February 26, 2012
NFL Combine 2012 Results: Running Backs Who Boosted Their Draft Stock
The 40-yard dash time can be very telling for running backs, so running a good one can go a long ways towards improving your stock.
Fast running backs need to come in and prove themselves, while the bigger bruising backs can make themselves very valuable by running good times.
There is nothing more valuable in the NFL than a running back that is big, but is also very fast.
Let’s breakdown what these three players did for themselves at the Combine:
Lamar Miller, RB, Miami
Lamar Miller may have solidified himself as the second best running back in the 2012 NFL draft with his showing at the Combine—clocking an official 4.40 time in the 40-yard dash, but notching an unofficial 4.38 in the process.
Coming into the Combine I wasn’t sure if he was a first-round guy, and it really depended on the team needs in the middle of the round.
Miller is a quick back that hits the hole and goes straight for the end zone. He showed a great burst in Miami and the ability to bust through the second level before the defense could collapse on it.
I wouldn’t consider him to be a shifty back, but he runs very strong and with his pads in front of him.
He can also be an impact in the special teams game.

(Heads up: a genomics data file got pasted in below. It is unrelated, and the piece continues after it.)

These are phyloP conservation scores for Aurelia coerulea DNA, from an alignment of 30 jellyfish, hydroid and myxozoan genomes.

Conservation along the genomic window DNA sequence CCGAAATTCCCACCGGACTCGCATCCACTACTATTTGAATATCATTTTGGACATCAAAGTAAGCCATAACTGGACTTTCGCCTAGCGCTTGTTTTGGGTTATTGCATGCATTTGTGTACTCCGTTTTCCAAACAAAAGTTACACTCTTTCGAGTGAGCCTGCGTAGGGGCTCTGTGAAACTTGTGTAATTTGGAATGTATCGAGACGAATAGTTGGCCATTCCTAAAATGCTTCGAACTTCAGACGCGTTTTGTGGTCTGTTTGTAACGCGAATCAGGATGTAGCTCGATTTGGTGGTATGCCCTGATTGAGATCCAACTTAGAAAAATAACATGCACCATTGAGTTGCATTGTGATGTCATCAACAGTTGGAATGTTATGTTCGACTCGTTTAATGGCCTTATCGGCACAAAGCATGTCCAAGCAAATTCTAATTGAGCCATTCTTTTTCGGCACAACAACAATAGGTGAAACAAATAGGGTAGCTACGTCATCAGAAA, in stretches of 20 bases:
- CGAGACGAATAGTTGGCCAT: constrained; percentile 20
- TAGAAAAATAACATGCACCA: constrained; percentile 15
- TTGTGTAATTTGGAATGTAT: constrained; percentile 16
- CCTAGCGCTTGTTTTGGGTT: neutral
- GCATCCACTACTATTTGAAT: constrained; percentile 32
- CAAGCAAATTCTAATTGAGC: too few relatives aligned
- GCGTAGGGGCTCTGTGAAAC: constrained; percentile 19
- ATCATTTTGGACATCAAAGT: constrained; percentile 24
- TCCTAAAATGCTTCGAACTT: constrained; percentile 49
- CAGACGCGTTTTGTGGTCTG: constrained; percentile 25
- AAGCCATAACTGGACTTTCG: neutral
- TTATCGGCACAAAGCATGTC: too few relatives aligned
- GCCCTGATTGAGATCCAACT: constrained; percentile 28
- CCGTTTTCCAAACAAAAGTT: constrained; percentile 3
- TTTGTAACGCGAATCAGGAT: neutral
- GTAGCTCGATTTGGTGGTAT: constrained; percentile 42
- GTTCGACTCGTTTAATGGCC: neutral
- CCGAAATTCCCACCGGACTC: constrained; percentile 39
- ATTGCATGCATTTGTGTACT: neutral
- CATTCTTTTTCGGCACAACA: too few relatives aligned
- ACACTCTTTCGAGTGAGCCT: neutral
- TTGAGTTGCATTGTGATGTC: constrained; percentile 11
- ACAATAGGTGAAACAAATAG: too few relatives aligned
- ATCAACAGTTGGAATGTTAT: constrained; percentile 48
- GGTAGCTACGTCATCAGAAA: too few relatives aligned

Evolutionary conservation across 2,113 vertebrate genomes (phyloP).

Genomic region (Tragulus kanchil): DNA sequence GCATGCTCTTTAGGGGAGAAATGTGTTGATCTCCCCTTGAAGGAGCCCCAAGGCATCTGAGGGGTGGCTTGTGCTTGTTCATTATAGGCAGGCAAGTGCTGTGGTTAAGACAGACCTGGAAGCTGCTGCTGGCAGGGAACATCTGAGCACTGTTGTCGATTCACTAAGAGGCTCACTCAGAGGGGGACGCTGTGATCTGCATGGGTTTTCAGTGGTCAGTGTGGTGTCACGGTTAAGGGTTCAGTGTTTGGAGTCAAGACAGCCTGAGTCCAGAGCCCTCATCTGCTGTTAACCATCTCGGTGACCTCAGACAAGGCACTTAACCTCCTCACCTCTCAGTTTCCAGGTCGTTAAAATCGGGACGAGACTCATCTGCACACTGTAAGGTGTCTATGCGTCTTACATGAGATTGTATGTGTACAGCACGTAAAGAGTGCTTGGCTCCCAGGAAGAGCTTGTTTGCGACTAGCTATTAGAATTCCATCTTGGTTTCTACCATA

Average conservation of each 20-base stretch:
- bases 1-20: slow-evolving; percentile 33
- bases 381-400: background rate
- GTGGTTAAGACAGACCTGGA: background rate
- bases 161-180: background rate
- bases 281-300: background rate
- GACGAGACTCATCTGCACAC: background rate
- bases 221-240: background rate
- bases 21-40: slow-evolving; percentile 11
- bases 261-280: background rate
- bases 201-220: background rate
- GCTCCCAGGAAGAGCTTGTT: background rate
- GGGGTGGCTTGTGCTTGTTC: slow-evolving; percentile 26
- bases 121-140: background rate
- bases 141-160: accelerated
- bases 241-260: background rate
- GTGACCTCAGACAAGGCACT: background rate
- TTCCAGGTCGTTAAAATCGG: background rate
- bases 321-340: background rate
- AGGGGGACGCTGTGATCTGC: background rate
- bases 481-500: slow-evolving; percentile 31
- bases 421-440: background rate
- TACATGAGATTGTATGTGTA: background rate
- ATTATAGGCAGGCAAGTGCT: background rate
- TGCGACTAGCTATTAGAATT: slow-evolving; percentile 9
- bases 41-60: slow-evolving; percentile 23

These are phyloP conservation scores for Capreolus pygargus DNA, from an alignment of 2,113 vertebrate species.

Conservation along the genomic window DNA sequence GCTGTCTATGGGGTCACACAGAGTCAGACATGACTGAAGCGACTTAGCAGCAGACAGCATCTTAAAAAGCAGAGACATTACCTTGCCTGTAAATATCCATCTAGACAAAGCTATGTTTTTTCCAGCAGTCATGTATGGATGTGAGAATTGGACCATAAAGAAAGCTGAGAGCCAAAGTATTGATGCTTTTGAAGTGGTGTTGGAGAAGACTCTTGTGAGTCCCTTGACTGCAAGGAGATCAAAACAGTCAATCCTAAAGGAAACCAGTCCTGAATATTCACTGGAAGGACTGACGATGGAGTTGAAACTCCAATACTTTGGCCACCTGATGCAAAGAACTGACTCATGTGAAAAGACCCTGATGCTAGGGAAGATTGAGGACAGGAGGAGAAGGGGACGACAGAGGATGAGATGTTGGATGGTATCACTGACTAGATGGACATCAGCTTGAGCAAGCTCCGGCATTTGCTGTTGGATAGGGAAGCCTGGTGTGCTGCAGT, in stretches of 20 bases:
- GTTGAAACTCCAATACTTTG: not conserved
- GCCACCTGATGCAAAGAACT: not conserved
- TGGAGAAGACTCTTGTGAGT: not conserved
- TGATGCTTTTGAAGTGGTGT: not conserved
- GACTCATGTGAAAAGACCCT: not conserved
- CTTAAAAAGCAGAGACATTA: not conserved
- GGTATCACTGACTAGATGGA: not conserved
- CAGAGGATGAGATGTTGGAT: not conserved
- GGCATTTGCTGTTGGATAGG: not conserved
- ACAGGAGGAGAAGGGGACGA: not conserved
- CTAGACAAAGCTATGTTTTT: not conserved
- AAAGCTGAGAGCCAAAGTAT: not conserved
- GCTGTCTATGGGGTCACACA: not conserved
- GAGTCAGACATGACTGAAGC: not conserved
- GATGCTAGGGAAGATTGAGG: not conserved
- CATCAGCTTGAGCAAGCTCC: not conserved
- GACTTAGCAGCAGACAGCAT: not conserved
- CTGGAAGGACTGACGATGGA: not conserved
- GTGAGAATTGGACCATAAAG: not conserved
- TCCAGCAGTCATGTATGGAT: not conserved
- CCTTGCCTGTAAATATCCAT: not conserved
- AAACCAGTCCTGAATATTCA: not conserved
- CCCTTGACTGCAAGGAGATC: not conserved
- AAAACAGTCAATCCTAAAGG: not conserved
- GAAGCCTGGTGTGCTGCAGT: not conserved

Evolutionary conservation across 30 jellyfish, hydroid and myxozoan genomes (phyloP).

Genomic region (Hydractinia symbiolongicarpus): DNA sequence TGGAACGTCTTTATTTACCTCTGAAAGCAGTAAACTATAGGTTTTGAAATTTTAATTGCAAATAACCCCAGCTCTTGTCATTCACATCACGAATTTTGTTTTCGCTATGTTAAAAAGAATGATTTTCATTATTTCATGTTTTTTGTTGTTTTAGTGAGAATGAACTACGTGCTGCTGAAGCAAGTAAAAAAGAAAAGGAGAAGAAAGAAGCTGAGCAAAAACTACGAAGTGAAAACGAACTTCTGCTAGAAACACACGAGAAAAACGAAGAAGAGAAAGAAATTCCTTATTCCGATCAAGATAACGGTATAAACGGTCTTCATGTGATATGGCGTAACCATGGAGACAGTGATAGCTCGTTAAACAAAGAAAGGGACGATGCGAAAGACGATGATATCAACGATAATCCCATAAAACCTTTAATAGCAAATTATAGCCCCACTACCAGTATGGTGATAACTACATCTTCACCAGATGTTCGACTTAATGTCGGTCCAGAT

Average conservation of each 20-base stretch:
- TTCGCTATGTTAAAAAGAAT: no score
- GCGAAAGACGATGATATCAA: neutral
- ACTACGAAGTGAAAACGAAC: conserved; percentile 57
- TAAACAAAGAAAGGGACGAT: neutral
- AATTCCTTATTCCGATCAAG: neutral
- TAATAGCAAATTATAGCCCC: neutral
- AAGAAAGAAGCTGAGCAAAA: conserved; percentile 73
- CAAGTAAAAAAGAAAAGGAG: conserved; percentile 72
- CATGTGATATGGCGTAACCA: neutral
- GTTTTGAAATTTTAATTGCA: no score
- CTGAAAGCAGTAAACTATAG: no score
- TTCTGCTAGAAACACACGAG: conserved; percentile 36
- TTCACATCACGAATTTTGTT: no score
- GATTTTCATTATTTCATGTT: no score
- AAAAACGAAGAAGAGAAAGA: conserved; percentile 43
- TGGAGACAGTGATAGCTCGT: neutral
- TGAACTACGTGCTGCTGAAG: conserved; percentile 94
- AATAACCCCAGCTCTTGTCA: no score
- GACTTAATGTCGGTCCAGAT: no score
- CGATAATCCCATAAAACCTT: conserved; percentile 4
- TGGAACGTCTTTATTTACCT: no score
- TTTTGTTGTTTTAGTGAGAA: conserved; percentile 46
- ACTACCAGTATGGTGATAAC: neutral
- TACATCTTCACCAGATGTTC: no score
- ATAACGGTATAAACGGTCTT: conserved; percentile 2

He displayed some very good quickness, and considering he’s 5’11”, 212 pounds, he’s now the second best running back on my board.
Chris Polk, RB, Washington
Polk has the potential to be a very good NFL back, and if it weren’t for Miller looking so quick I would have ranked Polk No. 2 behind Trent Richardson.
What I like about Polk is that he’s a downhill runner that hits the hole hard and keeps his feet moving and momentum going forward.
He’s a traditional bowling bowl back that kind of reminds me of Falcons’ running back Michael Turner.
He came into the combine looking slim and very athletic, and then backed that up by running an official 4.57, unofficial 4.46 as his lowest time.
Many people see Polk as a second-round pick, but I think he worked himself up into the late first at the combine.
LaMichael James, RB, Oregon
James was the talk of Sunday afternoon with his lightning quick 40-time—running an unofficial 4.37.
Sub 4.4 would be considered elite speed in the NFL, and that’s exactly what James needed to get his name rising up draft boards.
There have been questions about his size and durability coming into the NFL, but with a time like this he could become quite a commodity.
I project James as a very dangerous third down back, that can burn teams off the edge or in the passing game, and he should be able play a big role in special teams.
Many have him as a questionable second- to third-round pick, but after the Combine there is no question that he can be a Round 2 prospect in the right system.
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